The Willingness to Fail
I am anxious and frustrated. My palm is sweating, my face red with indignation. Next to me sits my bemused family pal, less than half my age, watching me stumble on the way to inevitable demise. We are playing his game, and he is killing me.
This is the basic problem with our popular belief that game-playing is the chief culprit in children’s diminishing “attention spans and ability to persevere in the face of challenging tasks.” Games are not easy – to succeed you need focus, attention, and especially perseverance.
Consider two games created three decades apart. The highest grossing arcade game since 1980 was Pac-Man. In 2010, the most downloaded game app was Angry Birds. What these two games share, despite the fancier technology of late, is that players can learn the basic moves in seconds, but using these moves to tackle every successive challenge can take hours, days, even weeks to perfect. Play consists of striving for small and incremental successes in the face of repeated failures. The farther you advanced, the more often you failed in conquering each level. Without perseverance, you cannot succeed and earn bragging rights in front of your friends. The process reminds me of my college freshman year physics course – I could explain Newton’s three laws of motion in minutes, but applying them to the endless array of problem scenarios was a perpetual struggle. Unlike the millions of kids who persevered against Pac-Man and Angry Birds, more than a third of my freshman engineering class switched majors before the semester ended.
Of course, dogged determination seldom transfers from digital games to everyday life. In fact, many children escape to games precisely because they experience so little success elsewhere.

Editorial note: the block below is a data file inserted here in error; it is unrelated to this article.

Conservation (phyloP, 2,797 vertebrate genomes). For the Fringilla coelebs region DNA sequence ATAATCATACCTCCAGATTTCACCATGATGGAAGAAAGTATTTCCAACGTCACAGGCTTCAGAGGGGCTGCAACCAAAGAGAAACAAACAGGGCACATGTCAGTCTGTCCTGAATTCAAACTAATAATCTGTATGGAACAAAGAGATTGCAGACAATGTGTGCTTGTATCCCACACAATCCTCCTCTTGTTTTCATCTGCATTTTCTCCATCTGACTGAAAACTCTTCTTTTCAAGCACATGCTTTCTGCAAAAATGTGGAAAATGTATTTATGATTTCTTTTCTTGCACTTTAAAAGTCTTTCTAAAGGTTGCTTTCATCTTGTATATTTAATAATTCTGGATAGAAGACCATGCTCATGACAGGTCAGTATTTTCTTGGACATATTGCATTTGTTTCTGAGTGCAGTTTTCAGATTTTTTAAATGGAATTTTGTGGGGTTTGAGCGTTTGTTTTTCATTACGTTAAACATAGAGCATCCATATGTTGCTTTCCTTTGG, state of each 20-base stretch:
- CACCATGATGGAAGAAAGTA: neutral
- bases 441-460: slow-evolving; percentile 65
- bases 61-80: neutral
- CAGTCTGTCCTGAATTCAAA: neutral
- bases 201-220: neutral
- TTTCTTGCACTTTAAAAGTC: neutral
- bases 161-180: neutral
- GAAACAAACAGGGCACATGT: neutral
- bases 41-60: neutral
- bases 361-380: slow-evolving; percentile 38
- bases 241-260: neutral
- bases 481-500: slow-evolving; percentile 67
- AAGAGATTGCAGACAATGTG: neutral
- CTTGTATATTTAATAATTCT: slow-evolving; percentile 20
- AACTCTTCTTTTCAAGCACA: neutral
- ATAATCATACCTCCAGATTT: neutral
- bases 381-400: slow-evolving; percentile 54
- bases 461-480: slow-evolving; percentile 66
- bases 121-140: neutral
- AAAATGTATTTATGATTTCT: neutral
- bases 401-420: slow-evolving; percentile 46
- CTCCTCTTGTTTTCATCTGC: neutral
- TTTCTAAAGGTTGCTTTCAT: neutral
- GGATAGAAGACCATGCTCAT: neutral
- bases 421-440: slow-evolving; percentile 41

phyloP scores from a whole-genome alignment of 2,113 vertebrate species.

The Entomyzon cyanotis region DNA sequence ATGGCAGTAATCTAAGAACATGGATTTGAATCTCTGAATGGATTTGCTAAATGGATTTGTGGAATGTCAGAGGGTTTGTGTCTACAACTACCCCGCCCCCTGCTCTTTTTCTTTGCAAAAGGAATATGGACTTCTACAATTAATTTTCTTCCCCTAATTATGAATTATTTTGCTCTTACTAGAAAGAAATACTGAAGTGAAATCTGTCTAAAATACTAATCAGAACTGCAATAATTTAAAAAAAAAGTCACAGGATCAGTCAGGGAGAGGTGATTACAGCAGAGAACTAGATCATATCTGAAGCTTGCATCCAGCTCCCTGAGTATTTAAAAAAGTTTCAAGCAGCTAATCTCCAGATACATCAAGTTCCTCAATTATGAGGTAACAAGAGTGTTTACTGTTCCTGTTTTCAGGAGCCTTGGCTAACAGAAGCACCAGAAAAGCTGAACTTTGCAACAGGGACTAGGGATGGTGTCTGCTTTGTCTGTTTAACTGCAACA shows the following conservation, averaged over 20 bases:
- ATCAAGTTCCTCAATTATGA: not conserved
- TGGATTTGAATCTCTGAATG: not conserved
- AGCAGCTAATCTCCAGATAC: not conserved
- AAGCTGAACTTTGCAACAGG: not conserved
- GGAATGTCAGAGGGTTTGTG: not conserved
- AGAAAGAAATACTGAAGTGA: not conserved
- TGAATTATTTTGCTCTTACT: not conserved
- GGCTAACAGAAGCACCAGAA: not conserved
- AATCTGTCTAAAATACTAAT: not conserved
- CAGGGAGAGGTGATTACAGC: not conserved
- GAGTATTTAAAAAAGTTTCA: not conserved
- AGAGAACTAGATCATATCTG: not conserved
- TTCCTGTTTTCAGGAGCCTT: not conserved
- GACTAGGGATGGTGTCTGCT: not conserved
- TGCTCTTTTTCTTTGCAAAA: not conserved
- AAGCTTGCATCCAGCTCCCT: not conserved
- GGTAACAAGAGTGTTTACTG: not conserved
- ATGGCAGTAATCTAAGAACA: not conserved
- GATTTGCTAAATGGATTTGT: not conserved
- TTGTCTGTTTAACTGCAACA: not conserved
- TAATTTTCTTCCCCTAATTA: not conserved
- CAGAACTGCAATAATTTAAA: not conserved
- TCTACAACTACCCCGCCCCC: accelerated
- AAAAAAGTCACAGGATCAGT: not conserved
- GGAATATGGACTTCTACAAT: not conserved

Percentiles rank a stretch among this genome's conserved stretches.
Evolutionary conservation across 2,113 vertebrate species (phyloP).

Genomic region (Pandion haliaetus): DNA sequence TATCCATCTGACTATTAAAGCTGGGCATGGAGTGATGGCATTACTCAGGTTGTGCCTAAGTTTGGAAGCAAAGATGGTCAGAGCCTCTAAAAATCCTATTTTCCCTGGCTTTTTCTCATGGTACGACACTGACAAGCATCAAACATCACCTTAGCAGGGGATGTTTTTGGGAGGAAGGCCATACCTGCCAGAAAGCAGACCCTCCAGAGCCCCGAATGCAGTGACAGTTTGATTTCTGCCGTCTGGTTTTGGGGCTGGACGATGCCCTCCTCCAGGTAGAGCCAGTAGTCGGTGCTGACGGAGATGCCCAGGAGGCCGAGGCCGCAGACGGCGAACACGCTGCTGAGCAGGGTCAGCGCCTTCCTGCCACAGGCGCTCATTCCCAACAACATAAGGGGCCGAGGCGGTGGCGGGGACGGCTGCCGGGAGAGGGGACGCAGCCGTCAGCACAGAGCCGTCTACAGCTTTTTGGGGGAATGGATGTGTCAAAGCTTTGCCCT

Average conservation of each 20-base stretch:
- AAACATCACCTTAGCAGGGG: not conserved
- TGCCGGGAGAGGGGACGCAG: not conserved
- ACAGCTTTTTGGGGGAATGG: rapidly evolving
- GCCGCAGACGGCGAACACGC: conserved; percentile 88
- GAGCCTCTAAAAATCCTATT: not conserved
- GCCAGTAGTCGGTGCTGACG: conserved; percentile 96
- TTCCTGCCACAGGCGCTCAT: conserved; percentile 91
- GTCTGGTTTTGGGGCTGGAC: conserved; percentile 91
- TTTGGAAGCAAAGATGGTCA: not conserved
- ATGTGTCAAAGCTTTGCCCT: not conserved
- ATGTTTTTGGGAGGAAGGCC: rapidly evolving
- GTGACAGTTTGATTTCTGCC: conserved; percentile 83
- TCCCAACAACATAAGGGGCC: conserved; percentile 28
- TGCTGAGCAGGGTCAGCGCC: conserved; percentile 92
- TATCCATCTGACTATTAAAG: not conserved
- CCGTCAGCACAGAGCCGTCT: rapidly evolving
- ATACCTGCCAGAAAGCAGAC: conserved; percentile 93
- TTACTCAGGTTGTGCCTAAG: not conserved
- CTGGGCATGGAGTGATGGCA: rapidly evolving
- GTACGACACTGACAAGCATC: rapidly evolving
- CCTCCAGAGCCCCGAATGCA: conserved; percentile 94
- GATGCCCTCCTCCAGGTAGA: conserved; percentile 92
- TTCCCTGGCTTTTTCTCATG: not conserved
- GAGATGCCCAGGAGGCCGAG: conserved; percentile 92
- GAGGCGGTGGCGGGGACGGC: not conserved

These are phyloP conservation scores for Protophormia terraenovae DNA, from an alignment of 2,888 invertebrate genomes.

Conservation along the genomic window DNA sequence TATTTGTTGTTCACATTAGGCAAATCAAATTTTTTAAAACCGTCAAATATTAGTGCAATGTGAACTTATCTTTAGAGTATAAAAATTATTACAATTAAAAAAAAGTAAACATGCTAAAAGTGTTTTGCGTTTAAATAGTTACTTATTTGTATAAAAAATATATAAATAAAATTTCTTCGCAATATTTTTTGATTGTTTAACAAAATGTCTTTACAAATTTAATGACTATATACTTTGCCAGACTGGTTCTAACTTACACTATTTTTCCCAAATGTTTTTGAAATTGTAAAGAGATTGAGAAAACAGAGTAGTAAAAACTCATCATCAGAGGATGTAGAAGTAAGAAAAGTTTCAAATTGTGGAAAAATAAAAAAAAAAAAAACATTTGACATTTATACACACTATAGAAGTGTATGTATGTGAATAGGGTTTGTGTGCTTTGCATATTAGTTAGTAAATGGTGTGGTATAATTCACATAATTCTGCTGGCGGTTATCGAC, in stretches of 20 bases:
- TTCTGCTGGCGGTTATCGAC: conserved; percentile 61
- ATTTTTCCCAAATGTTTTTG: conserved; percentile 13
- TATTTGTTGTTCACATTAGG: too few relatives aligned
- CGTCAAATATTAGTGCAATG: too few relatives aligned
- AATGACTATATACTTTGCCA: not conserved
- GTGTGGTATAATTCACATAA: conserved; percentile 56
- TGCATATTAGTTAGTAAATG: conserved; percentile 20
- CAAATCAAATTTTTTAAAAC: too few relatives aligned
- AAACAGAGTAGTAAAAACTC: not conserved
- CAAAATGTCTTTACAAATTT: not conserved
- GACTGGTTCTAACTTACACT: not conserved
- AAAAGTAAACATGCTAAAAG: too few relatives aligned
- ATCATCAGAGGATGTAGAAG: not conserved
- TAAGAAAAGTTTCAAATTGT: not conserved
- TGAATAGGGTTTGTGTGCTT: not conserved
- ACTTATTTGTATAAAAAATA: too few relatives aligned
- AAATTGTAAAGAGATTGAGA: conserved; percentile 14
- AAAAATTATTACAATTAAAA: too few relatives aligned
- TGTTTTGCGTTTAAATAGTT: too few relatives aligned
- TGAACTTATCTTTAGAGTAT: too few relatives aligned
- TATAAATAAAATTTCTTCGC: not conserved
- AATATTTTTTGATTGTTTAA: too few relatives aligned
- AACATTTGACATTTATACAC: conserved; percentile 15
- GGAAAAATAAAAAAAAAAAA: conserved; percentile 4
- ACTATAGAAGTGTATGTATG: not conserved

So, what can we learn from games like Pac-Man and Angry Birds that apply to everyday learning? Here are two basic ideas that work best hand in hand.
Failure is required for everyone. A typical K-12 classroom environment is a place where a few kids always succeed, most manage to keep up, and some constantly struggle. It would not take long for the advanced or the struggling students to conclude that mastery depended on the talent you already have, not the effort you put forth. This is what Stanford psychologist Carol Dweck called “the fixed mindset.” Alternatively, we can try to introduce “desirable difficulties” in the classroom, with tasks, puzzles, and projects that are easy to engage but difficult to master. Failure is hardest to bear when you feel like the only one failing – and mistakes are de-stigmatized when even the brightest is required to learn through setbacks.
Small progress is recognized often, immediately after failure, and long before success is ultimately achieved. Most children and parents have no opportunity to discuss learning progress until the quarterly report cards come home for signatures. Like the height marker outside roller coaster entrances, letter grades and proficiency levels are rigid and blunt measures that say very little about how far one has grown or how to develop further. In a digital game, a child learns that small incremental progress matters – if to no one else, at least to the game console. Even after the inevitable “game over,” it keeps track and shows the player what he or she has already accomplished (here’s an example of how Angry Birds identifies a player’s past performances with stars and levels.) The game seems to be as invested in a player’s developmental process as it is in the outcome. This type of interaction is not only possible but also richer in everyday life.
In the video below, Melissa Butler, a kindergarten teacher at Pittsburgh Allegheny K-5, engages one of her students in adding dialogue to a hand-drawn picture book. Her practices alternate among patient observation, interested participation, scaffolding and fading, specific feedback, and honest recognition for small incremental progress. Trying something new and difficult does not come easily to any child, but Melissa helped to make it worthwhile.